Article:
It might not seem obvious but many entrepreneurs build a product to scratch their own itch without regard to a specific industry vertical. Of course, doing generic pay-per-click (PPC) advertising on Google for keywords (e.g. project management) will generate leads from a variety of industries. This works well to start talking to prospects and understanding their domain-specific needs.
The challenge occurs when the PPC value dries up and, inevitably, it always does. What do I mean that it dries up? Well, PPC works as an auction so you can’t spend more money and get more clicks in a linear fashion. The cost for additional clicks goes up exponentially as you have to bid more to get to the next position higher, causing the cost for all your clicks to go up.
We ran into this issue with our mid-market web content management product. PPC ads were cheap at the time (back in 2004 – 2005) and we started buying as many clicks as we could afford. As sales went up, we could afford more, and our bill kept rising. We peaked at a spend of more than $10,000 per month on clicks. Now, we spend a couple thousand per year on PPC. It just doesn’t have a return on investment for us anymore.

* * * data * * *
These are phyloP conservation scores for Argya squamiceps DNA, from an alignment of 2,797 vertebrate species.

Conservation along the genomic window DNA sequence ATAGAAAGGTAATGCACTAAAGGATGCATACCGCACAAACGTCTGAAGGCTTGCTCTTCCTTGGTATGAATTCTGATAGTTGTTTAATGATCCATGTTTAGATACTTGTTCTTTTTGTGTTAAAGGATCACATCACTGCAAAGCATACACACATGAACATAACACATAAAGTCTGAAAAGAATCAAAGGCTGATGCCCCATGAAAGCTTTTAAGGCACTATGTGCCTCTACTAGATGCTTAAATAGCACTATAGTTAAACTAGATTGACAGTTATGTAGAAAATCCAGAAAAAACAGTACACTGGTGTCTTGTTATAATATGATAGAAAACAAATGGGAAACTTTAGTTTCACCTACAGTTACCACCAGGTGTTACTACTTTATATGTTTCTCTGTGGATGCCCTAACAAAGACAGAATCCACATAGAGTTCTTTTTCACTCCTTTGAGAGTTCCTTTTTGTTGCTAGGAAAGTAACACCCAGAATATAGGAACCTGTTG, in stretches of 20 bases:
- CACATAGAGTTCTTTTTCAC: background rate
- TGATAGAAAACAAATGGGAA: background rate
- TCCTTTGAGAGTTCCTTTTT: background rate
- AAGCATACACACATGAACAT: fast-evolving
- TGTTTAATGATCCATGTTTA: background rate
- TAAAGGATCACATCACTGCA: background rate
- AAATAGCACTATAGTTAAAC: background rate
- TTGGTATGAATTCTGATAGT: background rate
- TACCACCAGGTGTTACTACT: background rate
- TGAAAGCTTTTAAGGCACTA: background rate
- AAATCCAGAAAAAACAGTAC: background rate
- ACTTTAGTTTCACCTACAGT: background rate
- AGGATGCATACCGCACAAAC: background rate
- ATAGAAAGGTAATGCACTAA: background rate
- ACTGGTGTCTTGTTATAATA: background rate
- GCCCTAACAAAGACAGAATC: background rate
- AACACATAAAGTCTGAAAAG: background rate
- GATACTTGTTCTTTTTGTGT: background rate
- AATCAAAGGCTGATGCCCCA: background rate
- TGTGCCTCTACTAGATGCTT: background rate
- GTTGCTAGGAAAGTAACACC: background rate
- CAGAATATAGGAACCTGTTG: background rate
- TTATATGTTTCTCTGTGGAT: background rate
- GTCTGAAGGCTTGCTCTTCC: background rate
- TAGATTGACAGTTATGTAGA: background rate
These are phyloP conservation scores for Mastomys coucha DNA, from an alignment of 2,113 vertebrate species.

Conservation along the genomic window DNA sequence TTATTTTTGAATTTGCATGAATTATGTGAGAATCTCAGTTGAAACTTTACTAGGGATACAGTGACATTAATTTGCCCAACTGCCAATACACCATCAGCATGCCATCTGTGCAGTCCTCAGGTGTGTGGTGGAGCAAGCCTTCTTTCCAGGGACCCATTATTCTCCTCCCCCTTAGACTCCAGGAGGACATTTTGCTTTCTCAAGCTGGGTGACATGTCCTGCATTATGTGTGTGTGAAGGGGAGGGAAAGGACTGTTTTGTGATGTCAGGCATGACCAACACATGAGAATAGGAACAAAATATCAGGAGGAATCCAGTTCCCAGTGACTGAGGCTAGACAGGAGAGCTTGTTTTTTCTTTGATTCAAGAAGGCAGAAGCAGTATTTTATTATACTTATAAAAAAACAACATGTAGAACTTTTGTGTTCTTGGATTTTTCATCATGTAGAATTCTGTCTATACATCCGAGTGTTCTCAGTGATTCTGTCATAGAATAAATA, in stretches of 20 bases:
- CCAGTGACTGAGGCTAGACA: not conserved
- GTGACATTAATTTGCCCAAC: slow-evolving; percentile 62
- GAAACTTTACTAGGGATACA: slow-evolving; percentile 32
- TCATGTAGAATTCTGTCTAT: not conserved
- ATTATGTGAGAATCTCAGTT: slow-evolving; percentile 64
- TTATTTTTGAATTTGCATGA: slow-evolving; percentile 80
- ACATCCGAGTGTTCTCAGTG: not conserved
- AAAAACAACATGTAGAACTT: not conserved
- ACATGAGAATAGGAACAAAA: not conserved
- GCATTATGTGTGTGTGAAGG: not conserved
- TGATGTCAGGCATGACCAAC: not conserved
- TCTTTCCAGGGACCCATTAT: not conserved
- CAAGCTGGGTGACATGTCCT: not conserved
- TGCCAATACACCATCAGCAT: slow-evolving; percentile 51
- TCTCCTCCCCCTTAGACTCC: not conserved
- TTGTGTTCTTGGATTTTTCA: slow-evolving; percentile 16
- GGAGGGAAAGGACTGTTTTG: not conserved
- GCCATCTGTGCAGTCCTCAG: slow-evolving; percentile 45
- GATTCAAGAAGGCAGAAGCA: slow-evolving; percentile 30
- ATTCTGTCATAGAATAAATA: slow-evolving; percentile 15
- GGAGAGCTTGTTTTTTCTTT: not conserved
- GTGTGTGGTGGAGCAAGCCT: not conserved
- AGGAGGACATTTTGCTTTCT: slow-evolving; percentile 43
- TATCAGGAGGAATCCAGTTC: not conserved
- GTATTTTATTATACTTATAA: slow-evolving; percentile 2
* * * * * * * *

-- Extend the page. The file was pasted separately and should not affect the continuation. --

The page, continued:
What did work was looking at the customers we’d signed up from the PPC campaigns. After a year we identified higher education as our most successful industry so we slowly started to focus in on that industry vertical. We’d cold call campus web masters, sponsor conferences, and do whatever we could to stay top-of-mine with our target colleges and universities. We’ve been a leader in the market ever since.
My recommendation is to start broad, do whatever you can to get customers from several different industries, listen carefully, and then double-down on the vertical that you think will be the most successful for your product. It isn’t easy, but it works.
What else? What are your thoughts on finding successful industries for a product?